Gaborone -Experts have issue a stark warning that a protracted COVID-19 pandemic, as well as disaster unpreparedness, elevate the risk of financial instability in the Southern African region.
However, they also commend countries - such as Eswatini, Lesotho, South Africa and Zambia - that have been quick out of the blocks to customise innovative solutions that place them in better stead to holistically respond to emergencies.
World Bank senior financial sector specialist Barry Maher and trade and investment consultant Gracelin Baskaran say the new coronavirus has exposed how vulnerable households, firms, and countries are to shocks, and how unprepared the region is for such emergencies.
“Without a vaccine, we don’t know how long the pandemic will last, but the prospect of finding an effective vaccine is likely. In contrast, analysis carried out by the World Bank shows that the risk of climatic shocks remains,” the duo say in a new report.
They said prior to COVID-19, Lesotho,, Malawi, Mozambique, Zambia and Zimbabwe were already facing financial problems, while climate shocks were also taking their toll on the region.
“In March 2020, South Africa declared two back-to-back states of disaster in an 11-day period, first for drought and then for the pandemic,” they said.
Neighboring countries followed suit soon after, and governments had to make huge unplanned expenditure to mitigate the impact of the disasters.
South Africa announced a R500 billion (roughly 10 percent of GDP) relief package, Namibia announced a stimulus and relief package amounting to N$8,1 billion (4,25 percent of GDP), and Lesotho allocated M1,9 billion (about six percent of GDP) for the National COVID-19 Response Integrated Plan and Emergency Assistance.
The report says existing macro-financial risks facing the region have been exacerbated by the increasing levels of debt distress coupled with expansionary fiscal and monetary policiesneeded to limit the adverse effects of the COVID-19 and other shocks.
This has led to downgrades in credit ratings of Botswana (by S&P Global Ratings) and South Africa (by Fitch, leaving the country without an investment-grade rating for the first time in 25 years).
“The post-pandemic transition to fiscal consolidation is important to improving debt sustainability, but for the Southern Africa region, a key part of this fiscal consolidation is strengthening countries financial resilience to future shocks,” the report says.
The experts say supporting countries to be better financially prepared to respond to shocks is a new yet rapidly expanding area of work for the World Bank Group in the Southern Africa region, embedded in broader crisis risk management strategies.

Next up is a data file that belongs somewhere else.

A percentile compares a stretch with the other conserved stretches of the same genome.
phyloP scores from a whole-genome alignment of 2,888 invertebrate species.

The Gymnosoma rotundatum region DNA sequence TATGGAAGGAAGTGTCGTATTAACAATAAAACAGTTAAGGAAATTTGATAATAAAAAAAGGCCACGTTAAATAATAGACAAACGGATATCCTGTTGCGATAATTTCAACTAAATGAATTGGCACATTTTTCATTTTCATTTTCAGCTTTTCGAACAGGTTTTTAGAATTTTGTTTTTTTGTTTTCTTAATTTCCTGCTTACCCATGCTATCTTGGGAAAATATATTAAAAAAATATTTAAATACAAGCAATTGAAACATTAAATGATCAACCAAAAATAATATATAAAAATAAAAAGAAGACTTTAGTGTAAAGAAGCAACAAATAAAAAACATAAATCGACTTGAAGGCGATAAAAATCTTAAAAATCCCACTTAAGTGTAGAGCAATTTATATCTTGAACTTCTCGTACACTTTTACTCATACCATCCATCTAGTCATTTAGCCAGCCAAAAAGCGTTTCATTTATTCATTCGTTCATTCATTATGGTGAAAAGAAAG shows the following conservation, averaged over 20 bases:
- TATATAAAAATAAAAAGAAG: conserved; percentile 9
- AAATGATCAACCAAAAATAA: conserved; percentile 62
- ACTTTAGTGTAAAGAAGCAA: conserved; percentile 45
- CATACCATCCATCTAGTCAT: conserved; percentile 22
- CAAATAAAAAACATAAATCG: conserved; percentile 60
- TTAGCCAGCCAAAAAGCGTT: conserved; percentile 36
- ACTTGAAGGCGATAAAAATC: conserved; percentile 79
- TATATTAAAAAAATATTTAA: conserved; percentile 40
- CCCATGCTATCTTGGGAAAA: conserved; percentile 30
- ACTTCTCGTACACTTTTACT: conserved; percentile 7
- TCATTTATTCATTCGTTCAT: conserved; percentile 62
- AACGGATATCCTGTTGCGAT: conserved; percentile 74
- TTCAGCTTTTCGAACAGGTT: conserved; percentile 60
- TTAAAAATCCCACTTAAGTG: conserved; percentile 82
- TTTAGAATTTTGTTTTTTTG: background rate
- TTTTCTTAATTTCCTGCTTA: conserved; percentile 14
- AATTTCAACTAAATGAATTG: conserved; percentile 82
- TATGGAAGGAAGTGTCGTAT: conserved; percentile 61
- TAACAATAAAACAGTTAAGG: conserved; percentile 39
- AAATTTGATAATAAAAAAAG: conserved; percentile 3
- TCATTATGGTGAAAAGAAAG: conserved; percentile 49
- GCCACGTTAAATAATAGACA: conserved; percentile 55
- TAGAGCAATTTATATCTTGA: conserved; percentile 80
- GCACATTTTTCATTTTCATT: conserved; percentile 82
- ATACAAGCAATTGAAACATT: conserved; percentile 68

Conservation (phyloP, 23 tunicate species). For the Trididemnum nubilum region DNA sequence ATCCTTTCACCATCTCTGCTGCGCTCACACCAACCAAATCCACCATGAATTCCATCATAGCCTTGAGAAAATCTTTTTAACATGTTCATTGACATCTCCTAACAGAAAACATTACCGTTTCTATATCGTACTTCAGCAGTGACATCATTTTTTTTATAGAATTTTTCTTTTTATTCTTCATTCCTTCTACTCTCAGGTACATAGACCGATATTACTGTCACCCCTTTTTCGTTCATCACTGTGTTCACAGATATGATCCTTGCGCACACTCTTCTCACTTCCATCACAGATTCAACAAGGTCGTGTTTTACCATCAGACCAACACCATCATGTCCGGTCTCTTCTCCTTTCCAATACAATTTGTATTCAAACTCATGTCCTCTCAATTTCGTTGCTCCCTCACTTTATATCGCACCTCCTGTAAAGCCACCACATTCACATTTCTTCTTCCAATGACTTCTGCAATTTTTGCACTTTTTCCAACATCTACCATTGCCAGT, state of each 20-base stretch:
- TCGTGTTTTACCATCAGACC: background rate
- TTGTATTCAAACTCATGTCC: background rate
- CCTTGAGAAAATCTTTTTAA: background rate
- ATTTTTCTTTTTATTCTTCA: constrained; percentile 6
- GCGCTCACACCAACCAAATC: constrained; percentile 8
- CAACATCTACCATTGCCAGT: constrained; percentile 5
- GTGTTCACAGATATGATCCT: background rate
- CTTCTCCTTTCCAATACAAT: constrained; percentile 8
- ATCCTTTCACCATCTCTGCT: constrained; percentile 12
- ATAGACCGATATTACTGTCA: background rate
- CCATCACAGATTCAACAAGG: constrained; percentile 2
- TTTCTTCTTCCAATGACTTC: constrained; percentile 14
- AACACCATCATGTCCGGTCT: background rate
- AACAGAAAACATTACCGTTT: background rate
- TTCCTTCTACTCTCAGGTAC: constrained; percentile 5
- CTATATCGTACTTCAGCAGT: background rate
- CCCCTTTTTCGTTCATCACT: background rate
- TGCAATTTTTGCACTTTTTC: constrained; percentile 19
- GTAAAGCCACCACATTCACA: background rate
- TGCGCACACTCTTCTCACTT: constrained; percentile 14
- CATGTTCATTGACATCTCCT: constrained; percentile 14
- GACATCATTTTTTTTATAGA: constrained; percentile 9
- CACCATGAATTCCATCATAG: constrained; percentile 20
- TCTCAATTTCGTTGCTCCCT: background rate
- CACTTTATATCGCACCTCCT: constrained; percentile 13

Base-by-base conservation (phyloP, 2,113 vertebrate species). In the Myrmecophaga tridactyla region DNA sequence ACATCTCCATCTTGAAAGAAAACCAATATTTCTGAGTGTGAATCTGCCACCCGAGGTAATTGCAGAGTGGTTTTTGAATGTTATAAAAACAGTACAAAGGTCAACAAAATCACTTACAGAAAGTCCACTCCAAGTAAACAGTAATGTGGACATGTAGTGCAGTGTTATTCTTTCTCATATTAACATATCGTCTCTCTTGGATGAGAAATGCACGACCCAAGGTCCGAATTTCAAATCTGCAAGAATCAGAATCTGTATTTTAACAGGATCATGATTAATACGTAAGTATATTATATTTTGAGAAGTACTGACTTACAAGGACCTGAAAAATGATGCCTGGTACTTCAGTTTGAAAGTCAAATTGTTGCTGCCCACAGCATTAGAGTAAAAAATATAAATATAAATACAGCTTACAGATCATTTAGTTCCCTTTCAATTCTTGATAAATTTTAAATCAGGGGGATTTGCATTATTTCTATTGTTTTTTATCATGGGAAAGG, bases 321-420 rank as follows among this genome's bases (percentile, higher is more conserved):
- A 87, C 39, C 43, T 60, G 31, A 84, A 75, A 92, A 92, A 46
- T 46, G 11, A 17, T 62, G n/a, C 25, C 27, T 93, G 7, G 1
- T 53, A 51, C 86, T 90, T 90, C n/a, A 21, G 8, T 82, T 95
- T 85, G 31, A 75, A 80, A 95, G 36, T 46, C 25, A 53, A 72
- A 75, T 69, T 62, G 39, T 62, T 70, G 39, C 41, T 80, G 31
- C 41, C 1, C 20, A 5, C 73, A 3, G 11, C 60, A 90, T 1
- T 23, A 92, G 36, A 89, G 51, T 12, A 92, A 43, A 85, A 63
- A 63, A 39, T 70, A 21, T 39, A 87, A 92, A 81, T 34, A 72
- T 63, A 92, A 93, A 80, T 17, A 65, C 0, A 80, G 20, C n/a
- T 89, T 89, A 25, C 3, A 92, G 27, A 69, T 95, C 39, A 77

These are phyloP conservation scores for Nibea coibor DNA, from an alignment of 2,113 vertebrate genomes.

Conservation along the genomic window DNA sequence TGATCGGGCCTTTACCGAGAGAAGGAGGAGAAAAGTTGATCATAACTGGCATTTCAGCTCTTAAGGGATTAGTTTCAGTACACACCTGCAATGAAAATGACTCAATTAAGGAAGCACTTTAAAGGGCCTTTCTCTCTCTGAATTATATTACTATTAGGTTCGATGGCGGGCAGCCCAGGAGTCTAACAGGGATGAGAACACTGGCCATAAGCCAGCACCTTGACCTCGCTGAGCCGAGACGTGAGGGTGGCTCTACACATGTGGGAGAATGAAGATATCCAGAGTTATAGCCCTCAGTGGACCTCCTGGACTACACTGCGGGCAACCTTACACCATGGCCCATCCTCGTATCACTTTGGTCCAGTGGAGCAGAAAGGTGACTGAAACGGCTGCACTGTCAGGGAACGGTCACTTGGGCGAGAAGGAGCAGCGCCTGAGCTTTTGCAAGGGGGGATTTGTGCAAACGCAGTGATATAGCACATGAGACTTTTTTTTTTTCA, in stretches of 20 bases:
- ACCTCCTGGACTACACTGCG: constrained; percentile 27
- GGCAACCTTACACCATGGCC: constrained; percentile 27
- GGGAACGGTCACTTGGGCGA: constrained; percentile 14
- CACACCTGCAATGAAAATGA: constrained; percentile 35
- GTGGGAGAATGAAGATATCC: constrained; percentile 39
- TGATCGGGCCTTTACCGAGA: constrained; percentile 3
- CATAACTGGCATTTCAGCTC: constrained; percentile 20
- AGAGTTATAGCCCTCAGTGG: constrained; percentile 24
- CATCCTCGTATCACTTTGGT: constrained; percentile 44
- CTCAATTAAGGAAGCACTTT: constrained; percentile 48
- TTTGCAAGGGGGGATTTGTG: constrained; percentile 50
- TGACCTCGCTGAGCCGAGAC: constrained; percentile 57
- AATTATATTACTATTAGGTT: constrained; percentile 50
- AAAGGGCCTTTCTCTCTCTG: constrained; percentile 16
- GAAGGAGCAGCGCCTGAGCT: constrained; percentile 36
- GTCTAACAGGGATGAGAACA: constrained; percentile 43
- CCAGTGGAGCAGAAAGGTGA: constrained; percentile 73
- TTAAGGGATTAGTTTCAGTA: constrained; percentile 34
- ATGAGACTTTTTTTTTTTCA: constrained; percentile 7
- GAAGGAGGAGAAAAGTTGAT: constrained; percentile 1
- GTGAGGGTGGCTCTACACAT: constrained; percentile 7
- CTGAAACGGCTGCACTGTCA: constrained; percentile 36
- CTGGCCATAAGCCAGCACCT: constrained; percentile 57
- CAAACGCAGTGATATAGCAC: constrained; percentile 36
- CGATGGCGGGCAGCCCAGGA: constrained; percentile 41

However, there is movement in the right direction as countries increasingly embrace tools and instruments to strengthen financial resilience, while also driving innovation.
The report cited Zambia as an example which in 2017/2018, bundled agriculture insurance with the government’s Farmer Input Subsidy Programme (FISP).
This increased the number of farmers with access to agriculture insurance from a mere 20,000 to over 900,000 within one year, making it one of the largest agriculture insurance programmes in Africa.
“Although there are implementation challenges to this insurance programme, this bold and innovative move by the government facilitated an expansion of agriculture insurance previously considered unobtainable,” the report says.
The report shows that Eswatini, Lesotho, South Africa and Zambia, among othercountries in Southern Africa, have taken the first steps on increasing their financial preparedness to respond to shocks, by developing a customised suite of risk financing instruments, protecting the budget and GDP, and most importantly, the poor and vulnerable.
“Improving financial preparedness is the first step to strengthening financial resilience – and 2020 has shown has just how important that is,” Maher and Baskaran said .
Countries in the region are also exploring the potential cost savings they can achieve through risk layering, establishing a suite of complementary risk financing instruments such as contingency funds, contingent credit and insurance.
A disaster risk finance diagnostic carried out in Lesotho estimated that, through adopting such an approach, the government could saveon average US$4 million per year, and for an extreme shock as much as US$42 million.
Countries are increasing their preparedness by proactively developing strategies for financing future disaster response.
In 2019, the Government of Malawi became the first country in Southern Africa (and second in Africa) to adopt a national disaster risk financing strategy, which identified strategic response priorities.